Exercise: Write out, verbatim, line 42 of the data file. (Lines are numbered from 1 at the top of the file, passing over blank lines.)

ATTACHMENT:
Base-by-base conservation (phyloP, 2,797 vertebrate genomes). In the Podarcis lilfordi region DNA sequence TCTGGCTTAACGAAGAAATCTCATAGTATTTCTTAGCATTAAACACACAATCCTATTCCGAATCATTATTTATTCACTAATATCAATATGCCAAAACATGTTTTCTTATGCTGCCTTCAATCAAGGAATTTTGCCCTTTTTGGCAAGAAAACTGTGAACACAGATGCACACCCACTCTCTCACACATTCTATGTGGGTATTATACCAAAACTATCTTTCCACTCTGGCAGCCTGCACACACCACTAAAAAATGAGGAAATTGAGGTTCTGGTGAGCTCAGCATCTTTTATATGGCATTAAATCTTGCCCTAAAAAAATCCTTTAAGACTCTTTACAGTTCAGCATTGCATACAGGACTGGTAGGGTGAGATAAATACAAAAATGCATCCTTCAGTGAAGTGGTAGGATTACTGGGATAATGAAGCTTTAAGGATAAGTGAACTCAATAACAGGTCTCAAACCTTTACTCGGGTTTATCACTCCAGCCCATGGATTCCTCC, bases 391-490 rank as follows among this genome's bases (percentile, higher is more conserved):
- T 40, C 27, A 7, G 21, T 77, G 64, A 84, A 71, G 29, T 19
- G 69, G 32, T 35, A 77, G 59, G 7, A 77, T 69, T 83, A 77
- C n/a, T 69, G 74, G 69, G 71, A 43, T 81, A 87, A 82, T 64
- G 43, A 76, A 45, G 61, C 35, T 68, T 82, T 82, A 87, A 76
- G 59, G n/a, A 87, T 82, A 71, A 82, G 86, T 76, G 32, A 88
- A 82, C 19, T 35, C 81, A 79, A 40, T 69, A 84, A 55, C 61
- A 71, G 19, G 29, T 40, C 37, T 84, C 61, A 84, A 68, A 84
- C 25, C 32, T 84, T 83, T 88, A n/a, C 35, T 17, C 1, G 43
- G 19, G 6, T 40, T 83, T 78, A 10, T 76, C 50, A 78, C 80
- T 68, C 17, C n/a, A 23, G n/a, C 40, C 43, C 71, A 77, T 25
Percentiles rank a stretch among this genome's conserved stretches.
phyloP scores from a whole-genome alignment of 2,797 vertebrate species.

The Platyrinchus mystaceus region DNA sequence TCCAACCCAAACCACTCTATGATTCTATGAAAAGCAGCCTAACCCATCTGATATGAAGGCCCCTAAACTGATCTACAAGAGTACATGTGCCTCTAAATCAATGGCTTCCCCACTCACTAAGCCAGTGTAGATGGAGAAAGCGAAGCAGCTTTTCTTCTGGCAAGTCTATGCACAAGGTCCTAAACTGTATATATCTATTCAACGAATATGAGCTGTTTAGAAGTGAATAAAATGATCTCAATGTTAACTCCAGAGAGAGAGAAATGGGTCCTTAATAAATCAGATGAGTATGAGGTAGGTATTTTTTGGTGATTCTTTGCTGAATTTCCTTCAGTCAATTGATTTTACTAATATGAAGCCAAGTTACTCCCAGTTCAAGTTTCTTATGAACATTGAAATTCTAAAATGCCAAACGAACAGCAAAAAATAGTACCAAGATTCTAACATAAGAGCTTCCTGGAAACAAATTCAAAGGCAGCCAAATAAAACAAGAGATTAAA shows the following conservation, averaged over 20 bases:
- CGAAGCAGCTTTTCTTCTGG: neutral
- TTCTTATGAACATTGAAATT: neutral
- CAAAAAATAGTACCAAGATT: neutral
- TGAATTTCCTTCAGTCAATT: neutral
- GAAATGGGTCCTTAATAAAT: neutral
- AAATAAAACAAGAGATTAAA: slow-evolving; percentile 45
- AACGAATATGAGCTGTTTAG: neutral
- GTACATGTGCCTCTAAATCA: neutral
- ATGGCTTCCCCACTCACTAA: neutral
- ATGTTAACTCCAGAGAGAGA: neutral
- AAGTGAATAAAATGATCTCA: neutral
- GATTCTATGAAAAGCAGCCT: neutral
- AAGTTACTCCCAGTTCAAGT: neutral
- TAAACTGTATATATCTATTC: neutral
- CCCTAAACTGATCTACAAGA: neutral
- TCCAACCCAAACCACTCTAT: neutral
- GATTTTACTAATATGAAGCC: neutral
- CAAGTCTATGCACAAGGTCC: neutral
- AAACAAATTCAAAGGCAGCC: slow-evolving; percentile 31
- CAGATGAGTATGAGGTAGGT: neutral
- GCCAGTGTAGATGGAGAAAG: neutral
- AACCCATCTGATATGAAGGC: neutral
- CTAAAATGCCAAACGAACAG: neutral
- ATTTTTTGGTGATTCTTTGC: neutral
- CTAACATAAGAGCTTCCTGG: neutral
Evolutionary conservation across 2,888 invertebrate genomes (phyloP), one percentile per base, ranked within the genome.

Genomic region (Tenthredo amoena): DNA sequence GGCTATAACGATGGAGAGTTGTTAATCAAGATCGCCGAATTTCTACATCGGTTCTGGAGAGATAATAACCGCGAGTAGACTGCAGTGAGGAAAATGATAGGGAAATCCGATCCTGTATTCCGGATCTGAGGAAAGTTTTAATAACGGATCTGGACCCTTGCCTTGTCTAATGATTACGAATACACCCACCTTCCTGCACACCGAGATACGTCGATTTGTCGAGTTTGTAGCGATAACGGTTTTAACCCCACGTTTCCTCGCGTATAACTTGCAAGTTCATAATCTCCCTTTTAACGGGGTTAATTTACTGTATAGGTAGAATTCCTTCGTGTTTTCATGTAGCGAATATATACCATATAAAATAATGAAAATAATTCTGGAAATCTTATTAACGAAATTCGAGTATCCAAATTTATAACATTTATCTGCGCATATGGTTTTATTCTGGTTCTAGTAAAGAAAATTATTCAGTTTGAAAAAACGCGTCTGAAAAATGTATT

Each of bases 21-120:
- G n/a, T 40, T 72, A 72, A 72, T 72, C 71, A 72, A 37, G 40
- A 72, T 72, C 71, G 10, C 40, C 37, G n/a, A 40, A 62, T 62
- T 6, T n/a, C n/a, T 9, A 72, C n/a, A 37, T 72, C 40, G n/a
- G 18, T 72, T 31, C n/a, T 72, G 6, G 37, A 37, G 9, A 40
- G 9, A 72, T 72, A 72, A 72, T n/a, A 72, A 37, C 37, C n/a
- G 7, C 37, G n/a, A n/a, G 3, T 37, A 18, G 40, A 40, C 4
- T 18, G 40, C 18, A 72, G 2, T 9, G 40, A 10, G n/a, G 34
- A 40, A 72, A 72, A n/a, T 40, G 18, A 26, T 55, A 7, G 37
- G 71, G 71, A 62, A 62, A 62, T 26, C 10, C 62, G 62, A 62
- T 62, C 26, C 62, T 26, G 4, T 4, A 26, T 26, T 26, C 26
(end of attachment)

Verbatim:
Each of bases 21-120: